Investment trust speeds up disposal programme to strengthen its balance sheet after warning last month that its US property assets are probably over valued.
JZ Capital Partners (JZCP ) dropped to a new low today after the smaller company and property investor published its delayed half-year results but failed to remove the uncertainty over its real estate assets and revealed it had put a portfolio of US ‘micro-cap’ stocks up for sale.
The investment trust’s shares slumped 24% at the end of October after warning its US property assets could be over valued by between $50 million (£39 million) and $150 million (£116 million).
Today they dropped another 4.5% or 16p to 336p, at discount of around 55% below net asset value (NAV), as the company said its independent third-party appraiser had only found only ‘minimal differences’ between the property valuation at its financial year end at 28 February and its half-year end of 31 August.
However, it said the ‘fair value’ of its property investments had fallen $20.4 million to $422.7 million in the six-month period and disclosed a $64 million movement in unrealised losses between the fair value and cost of the real estate investments.
With the property valuations still under a cloud, chairman David Macfarlane said JZCP would speed up its disposal of assets in line with the new investment policy agreed last month to return capital to shareholders.
JZCP hopes to raise $150 million to $170 million from the sale of the US micro-caps although Macfarlane said the priority would be to protect the trust’s balance sheet and repay its debts before distributing capital to investors.
It had originally flagged up distributions of between $400 million and $500 million for shareholders, who are led by private equity firm Edgewater Funds and fund managers David Zalaznick and Jay Jordan.
The company said: ‘The board believes that significant uncertainty remains as to whether the real estate portfolio could be realised at these values. Due to financing constraints and the requirement to generate liquidity in line with the company’s recently approved investment policy, this will likely require assets to be realised on an accelerated basis.’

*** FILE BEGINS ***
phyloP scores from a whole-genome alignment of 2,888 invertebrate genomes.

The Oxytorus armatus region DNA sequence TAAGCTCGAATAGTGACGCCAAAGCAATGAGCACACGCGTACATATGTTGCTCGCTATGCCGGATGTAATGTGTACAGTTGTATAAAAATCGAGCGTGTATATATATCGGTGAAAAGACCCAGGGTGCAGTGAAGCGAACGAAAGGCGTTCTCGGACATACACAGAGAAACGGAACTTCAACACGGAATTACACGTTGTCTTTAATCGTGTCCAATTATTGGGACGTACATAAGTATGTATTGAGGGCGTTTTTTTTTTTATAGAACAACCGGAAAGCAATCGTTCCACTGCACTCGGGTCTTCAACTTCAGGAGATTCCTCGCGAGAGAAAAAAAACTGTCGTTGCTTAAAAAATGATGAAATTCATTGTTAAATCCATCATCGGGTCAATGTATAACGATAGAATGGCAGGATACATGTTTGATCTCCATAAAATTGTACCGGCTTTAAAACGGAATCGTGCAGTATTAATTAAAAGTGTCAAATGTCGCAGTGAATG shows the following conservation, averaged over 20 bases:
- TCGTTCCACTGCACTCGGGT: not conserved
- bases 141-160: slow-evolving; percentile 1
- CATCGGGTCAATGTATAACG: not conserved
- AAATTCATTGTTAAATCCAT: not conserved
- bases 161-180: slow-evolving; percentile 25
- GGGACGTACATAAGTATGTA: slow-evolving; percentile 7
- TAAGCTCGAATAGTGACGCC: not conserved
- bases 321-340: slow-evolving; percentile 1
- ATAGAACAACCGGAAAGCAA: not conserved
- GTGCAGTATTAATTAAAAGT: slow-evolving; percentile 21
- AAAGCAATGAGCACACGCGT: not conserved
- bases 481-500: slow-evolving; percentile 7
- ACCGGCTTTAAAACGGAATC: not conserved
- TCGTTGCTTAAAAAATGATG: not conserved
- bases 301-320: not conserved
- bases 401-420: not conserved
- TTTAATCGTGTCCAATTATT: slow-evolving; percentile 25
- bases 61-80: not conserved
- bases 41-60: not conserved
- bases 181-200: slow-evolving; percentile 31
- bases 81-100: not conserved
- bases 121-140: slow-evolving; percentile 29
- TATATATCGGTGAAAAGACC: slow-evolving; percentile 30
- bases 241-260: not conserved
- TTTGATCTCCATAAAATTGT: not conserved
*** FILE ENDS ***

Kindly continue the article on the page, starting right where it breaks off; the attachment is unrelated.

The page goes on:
Liberum analyst Conor Finn said: ‘The reduction in commitments to new investments is helpful but the company's comments relating to the real estate portfolio are worrying. The manager has stated it will take 24-36 months to maximise the value of the portfolio and has also stated that it believes the latest valuation is high for several sites. Further writedowns are expected in the February 2020 valuation.’
Interim results for the six months to 31 August – which were delayed three weeks while the property revaluation was completed – showed its NAV declined to $748.2 million from 810.2 million following $121.2 million of realisations and re-financings.
The real estate portfolio includes the Fulton Mall project in Brooklyn, New York, which JZCP is developing with HomeFed Corporation.
The fund managers have agreed to defer $23 million of incentive fees while future losses are assessed.
Non-executive director Chris Waldron has stepped down with immediate effect as the trust seeks to cut costs. Waldron joined the board six years ago and he leaves it with four independent non-execs including Macfarlane.
Waldron chairs activist investor Crystal Amber (CRS ) and was last year forced to step down as chairman of Ranger Direct Lending after rebel shareholders forced the struggling fund to wind down and return money to shareholders. It is now called RDL Realisation (RDL ).